• Civil Rights Attorney Elmer Gertz Defended Jack Ruby, Henry Miller, Nathan Leopold, Experienced Difficulty With Book About George Sylvester Viereck


    Offering an archive of 21 TLSs, 26 pp, from the notable and successful civil rights attorney ELMER GERTZ to his publisher, an inscribed copy of his controversial book Odyssey of a Barbarian, to which this archive relates, along with other material about the life of this distinguished man.  Nearly 170,000 of Gertz papers reside in the Library of Congress.

    GERTZ (September 14, 1906 – April 27, 2000) successfully defended a number of high-profile clients, including thrill killer Nathan Leopold, author Henry Miller in his obscenity trial for his novel Tropic of Cancer, a book published in France but banned in the United States because of its candid sexuality. Through Gertz’s legal defense, the U.S. Supreme Court ruled that Miller’s book was protected by the U.S. Constitution.

    Gertz had been inspired by Clarence Darrow’s famous argument against the death penalty in the Leopold-Loeb trial. He won parole for Leopold in 1958 and walked out of the prison gates with him.  Gertz successfully argued against the death sentence handed down to Jack Ruby for killing Lee Harvey Oswald. Ruby, who was terminally ill, served the remaining years of his life in prison.   Gertz was also a professor at The John Marshall Law School in Chicago, where he taught classes in civil rights.

    One of his most notable cases involved himself and led to the creation of a new legal standard for libel cases.  In 1969, Gertz represented the family of a young man killed by a Chicago police officer, drawing the ire of the John Birch Society, which alleged in an article that Gertz was part of a Communist conspiracy to discredit local police departments in order to pave the way for Communist control by a national police force. He sued the society for defamation and won a $500,000 judgment. In 1974, the Supreme Court ruled 5-4 that Gertz was not a public figure, which made it easier for him to secure damages, and that states were free to set their own standards for libel when alleged by a private figure. The case went back to a six-day trial where Gertz once again prevailed and was awarded $100,000 in compensatory damages and $300,000 in punitive damages.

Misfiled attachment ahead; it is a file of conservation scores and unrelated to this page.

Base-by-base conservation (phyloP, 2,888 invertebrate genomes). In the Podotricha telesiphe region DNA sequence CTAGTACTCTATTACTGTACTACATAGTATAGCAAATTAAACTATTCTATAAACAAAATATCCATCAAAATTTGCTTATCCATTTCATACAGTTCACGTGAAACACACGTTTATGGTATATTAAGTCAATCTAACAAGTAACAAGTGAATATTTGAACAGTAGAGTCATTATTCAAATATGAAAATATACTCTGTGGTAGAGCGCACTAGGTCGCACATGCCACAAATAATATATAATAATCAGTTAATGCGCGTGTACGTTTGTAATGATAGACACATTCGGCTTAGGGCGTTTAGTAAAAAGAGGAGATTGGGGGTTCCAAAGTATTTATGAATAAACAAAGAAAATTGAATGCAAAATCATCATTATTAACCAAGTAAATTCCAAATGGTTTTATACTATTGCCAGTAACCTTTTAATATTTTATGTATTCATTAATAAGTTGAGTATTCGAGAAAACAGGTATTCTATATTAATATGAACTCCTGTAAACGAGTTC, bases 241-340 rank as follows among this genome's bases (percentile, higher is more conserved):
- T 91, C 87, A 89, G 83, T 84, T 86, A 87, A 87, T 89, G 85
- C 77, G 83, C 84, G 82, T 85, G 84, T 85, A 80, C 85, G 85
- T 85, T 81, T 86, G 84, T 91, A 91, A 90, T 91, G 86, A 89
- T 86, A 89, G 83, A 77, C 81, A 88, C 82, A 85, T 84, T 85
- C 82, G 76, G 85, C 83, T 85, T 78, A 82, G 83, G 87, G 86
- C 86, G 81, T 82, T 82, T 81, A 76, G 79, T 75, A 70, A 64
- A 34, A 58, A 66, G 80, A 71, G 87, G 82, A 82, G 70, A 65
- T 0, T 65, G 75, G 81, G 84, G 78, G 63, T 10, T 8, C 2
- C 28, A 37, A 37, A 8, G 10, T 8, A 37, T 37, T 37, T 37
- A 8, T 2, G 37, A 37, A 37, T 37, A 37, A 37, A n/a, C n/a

Gertz believed that no aspect of history should be denied regardless of how unpleasant. In this archive of letters dated between February and September 1979, Gertz offers to assist and seeks information from his publisher, Prometheus Books, about the promotion of perhaps his most controversial work, Odyssey of a Barbarian, a biography about GEORGE SYLVESTER VIERECK, who had been jailed during World War II as a Nazi propagandist, supported Germany during World War I and, as a journalist, interviewed such people as Adolph Hitler, who he openly supported.  He also befriended Albert Einstein, Sigmund Freud, Alfred Adler and Bernard Shaw.

    The biography was quite controversial, due to Viereck being the subject matter, yet Viereck was a friend of Albert Einstein, Sigmund Freud, Theodore Roosevelt, Col. Edmund M. House, Alfred Adler, Nikola Tesla and Frank Harris. Viereck, an émigré from his native Germany, wrote poetry that was acclaimed, edited several controversial magazines, including The Fatherland during the first World War. He was the first popularizer of psychoanalysis, with the blessing of its father, Freud. He was imprisoned for five years during the second World War because of technical defects in his registration as a foreign agent. He was the father of Peter Viereck, the Pulitzer Prize poet, who encouraged Gertz to write this book.  Viereck and Gertz were close friends despite their strong differences, almost violently expressed.